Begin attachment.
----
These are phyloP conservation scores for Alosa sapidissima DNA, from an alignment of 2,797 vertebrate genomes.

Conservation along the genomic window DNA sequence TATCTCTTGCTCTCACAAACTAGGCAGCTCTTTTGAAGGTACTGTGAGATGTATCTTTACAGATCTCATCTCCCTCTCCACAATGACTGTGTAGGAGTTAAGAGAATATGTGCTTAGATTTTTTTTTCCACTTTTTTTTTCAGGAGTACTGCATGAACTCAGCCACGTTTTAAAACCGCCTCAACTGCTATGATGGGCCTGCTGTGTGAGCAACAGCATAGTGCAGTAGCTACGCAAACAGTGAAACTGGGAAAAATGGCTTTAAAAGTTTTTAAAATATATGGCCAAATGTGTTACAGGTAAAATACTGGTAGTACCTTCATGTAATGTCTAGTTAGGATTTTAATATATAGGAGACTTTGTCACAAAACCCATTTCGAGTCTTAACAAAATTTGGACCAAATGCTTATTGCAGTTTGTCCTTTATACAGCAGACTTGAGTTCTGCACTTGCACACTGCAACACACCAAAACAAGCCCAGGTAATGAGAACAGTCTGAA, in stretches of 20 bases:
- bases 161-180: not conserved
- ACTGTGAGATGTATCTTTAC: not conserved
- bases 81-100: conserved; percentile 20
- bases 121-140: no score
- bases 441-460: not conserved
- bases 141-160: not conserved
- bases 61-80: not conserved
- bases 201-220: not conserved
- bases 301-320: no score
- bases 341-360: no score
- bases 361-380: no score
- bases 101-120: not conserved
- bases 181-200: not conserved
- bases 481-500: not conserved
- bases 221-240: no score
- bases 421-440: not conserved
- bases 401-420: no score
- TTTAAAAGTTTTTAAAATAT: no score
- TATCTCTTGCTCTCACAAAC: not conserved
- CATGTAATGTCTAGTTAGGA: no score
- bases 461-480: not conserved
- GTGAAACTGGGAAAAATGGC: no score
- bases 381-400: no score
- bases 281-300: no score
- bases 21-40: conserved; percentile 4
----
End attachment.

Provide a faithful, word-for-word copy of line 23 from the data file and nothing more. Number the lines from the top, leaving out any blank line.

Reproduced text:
- bases 461-480: not conserved